- Prevention: At state-level, efforts need to be increased to prevent people from travelling or pursuing activities in places with high kidnapping risks. Travel advisories on dangerous areas need to be up-to-date and campaigns could raise awareness of the problem.
- Outreach: Non-state actors including private insurance companies, private security companies, and NGOs need to be involved in discussions about the importance of a coherent no-ransom policy.
- International cooperation: Once a kidnapping occurs, international cooperation and mutual assistance among the crisis cells of involved foreign ministries, intelligence services, and police need to be increased.
One of the aims of the OSCE conference is to increase the number of countries that follow the good practices from the Algiers Memorandum which was adopted in 2012 by 29 countries (including 12 OSCE countries). Among the 15 specific recommendations, it underlines the importance of current travel advisories, offering reward programmes for details on suspects, and a unified media strategy during an ongoing hostage crisis. With its efforts to involve private companies, the Interlaken conference tries to close an important gap. This aspect of KFR has become a lucrative business in its own right, with numerous insurance companies offering complete KFR packages. Worldwide, according to estimates by Hiscox, insurance coverage generates USD 310 million per year. If a company has concluded a KFR policy for its top-level executives, it expects that the individual should be exchanged for ransom in case of kidnapping. On the other hand, the G8 states in June 2013 have offered other countries practical assistance in military rescue attempts during kidnappings overseas in order to better enforce the no-ransom policy that they advocate. However, the basic dilemma for companies and state authorities remains on how to deal with terrorist demands.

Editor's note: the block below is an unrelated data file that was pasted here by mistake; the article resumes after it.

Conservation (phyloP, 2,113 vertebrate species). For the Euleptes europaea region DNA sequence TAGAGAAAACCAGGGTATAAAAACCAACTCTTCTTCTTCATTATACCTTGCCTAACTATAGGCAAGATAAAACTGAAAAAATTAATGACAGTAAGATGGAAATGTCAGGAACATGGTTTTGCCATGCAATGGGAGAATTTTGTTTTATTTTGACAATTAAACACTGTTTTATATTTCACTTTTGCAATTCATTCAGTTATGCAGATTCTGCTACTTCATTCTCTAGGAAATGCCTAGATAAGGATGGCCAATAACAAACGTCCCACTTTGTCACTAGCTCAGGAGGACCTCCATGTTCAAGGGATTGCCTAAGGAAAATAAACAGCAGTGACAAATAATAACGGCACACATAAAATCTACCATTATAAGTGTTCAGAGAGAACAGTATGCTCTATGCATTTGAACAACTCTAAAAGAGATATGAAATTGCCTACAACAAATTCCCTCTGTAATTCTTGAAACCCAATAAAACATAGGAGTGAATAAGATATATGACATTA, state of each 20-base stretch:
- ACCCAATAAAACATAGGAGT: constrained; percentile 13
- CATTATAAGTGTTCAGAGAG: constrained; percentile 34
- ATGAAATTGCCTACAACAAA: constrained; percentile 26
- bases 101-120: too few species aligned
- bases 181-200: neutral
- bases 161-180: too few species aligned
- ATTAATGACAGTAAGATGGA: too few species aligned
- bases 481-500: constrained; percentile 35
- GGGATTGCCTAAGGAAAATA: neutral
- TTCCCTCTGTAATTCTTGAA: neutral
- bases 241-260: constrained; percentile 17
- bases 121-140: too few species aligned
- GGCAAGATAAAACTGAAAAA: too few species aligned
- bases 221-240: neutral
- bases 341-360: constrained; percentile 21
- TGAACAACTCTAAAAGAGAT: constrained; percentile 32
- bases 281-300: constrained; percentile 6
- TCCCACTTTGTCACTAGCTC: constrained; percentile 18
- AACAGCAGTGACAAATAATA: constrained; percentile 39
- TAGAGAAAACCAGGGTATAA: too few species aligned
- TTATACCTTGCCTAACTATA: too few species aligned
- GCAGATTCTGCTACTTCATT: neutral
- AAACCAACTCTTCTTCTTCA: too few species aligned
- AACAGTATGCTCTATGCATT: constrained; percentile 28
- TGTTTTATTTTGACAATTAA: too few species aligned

Returned “Foreign Fighters”